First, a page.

The young woman spoke eloquently about the void she lived with, the constant hole in life her twin once filled. Earnest and seventeen, she longed for that mirror-sister who looked like her, thought like her, and, most importantly, understood her. She felt deep loneliness, knowing that no one in the world could ever identify with her that way. She stood on the edge of life, looking in, wishing for a hand to hold, a familiar face to glance at before she took the plunge.
There was only one problem.
She didn’t have a sister.
Her mother, she told me with all seriousness, experienced ‘some bleeding’ during the fifth month of pregnancy. The girl knew what it meant: her twin passed from the world before even entering it. I nodded gravely. I offered what cold comfort I could for the loss of a non-existent sister.
Personal fable, I decided, cataloging and moving past the experience at once. But there’s more, isn’t there? What makes one short sentence, a throw away line, leave a girl mourning a twin sister she never knew? I can picture the scene, the girl maybe five or six, her mother, the two of them in the kitchen maybe, or a park. The girl expresses her wish that she had a sister, and the mother off-handily says “I always thought you would, but then I had some bleeding and there was only you.” The mother looks off, a glance the daughter interprets as grieving when really she’s just remembering the laundry she left in the washer and is it going to rain tomorrow?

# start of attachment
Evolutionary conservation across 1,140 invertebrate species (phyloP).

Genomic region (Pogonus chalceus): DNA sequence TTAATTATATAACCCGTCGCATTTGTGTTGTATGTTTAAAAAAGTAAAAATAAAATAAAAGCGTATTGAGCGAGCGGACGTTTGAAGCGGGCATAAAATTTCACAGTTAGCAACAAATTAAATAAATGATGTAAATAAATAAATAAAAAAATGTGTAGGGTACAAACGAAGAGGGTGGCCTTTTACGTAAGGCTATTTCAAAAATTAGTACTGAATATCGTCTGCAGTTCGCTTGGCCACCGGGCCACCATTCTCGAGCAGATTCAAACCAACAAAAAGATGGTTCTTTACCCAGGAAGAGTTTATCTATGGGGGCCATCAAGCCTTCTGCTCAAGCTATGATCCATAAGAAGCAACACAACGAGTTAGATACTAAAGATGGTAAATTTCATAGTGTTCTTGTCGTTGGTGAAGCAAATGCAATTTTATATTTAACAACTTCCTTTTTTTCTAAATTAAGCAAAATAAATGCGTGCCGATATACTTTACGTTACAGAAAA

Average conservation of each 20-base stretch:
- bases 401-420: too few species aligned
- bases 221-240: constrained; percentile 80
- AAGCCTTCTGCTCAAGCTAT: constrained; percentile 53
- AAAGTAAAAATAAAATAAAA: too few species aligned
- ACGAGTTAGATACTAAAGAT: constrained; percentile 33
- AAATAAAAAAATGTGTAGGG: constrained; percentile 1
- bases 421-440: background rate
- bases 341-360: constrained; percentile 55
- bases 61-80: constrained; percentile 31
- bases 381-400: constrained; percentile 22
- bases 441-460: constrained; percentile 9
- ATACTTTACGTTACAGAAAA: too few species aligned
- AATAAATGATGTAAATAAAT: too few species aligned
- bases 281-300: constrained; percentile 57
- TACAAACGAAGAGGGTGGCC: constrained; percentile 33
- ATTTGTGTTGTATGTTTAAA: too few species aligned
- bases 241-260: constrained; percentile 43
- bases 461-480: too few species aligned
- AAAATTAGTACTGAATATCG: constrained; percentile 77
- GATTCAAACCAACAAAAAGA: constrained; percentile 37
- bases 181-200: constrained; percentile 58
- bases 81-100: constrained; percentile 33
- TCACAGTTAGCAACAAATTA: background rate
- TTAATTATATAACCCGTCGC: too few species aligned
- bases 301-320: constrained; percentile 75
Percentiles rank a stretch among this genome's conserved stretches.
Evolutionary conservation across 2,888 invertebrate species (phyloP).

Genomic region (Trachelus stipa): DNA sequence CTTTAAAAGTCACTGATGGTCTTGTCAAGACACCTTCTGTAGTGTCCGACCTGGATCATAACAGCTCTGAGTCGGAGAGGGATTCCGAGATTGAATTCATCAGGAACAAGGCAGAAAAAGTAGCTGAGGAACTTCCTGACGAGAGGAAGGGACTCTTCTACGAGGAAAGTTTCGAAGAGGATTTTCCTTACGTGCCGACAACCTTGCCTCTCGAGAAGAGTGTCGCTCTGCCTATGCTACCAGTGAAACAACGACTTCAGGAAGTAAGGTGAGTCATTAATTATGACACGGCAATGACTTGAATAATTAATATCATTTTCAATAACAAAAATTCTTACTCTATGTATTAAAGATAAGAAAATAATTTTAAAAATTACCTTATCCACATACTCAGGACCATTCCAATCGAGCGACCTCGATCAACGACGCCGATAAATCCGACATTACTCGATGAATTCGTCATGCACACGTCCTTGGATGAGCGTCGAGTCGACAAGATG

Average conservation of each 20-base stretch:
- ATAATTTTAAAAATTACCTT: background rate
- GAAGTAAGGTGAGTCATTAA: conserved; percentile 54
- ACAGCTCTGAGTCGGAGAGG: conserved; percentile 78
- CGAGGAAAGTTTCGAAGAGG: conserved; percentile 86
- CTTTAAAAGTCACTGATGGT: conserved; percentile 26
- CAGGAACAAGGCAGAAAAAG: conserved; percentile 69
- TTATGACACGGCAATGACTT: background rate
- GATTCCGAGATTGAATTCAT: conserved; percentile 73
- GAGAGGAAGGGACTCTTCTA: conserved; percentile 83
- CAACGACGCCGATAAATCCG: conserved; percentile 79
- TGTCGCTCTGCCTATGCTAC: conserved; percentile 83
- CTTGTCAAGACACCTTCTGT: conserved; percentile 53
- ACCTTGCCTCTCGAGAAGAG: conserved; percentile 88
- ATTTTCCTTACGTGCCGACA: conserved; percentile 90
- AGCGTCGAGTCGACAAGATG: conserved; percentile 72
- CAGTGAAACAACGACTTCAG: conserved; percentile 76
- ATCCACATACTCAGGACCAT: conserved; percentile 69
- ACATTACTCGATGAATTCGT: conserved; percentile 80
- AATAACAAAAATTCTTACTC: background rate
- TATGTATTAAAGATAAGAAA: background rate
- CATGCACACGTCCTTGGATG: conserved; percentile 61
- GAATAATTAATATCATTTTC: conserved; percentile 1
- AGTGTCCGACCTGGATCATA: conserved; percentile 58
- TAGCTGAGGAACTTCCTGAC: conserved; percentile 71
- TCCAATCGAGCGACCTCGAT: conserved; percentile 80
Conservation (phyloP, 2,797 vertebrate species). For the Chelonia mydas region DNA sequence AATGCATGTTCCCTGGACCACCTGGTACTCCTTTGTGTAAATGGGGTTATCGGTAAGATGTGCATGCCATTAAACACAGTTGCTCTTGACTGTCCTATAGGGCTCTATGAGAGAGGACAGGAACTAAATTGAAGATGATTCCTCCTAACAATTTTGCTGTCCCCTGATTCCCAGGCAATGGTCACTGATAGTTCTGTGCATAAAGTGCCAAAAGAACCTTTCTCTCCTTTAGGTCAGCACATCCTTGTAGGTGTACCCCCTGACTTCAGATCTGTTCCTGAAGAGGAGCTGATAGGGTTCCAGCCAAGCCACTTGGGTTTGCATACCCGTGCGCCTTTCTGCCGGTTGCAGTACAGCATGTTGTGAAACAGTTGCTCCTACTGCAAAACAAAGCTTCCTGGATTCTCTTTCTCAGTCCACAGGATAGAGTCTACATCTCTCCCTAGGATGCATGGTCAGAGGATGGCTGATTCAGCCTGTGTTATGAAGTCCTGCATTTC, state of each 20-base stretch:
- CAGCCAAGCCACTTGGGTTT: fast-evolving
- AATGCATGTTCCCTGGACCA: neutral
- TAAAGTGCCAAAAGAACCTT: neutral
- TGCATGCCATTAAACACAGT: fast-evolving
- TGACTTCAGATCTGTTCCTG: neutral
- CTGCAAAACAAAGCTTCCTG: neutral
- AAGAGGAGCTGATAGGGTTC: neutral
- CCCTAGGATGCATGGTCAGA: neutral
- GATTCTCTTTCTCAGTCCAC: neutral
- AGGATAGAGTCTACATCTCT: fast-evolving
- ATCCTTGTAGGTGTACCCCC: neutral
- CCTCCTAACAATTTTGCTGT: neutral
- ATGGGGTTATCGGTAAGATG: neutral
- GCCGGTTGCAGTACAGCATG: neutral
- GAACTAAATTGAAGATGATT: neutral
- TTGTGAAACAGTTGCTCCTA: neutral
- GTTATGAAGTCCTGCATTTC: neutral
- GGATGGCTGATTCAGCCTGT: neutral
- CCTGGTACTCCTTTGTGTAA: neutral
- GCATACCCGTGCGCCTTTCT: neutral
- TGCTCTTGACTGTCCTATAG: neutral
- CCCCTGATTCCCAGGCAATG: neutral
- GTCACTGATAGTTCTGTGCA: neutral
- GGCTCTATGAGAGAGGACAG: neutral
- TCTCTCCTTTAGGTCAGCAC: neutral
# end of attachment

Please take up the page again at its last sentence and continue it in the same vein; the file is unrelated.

A moment the mother doesn’t remember, but it becomes the basis for the daughter’s world. Whenever she feels isolated and strange, whenever she longs for someone who agrees with her and loves her completely, that phantom twin resurfaces.
As we write, as in life, we look for big things that define a character – a car accident that kills wife and child, a disfiguring injury, a horrible sin – but what about the small things? What about the sentences that fall from ignorant lips, spoken and forgotten almost in the same breath? The brain is a magpie, picking up shiny bits and holding them close. Why shouldn’t a soul be based on the off handed comment of a stranger? You have such a pretty face. You’ll make a brilliant doctor someday. You’re blessed. You’re cursed. Always spoken in a casual way, words without weight, until the hearer gives them some purpose, makes them the foundation of their world.
And I wonder. what tiny comment, buried in the subconscious, drives my characters? And I worry, what forgotten phrase drives me?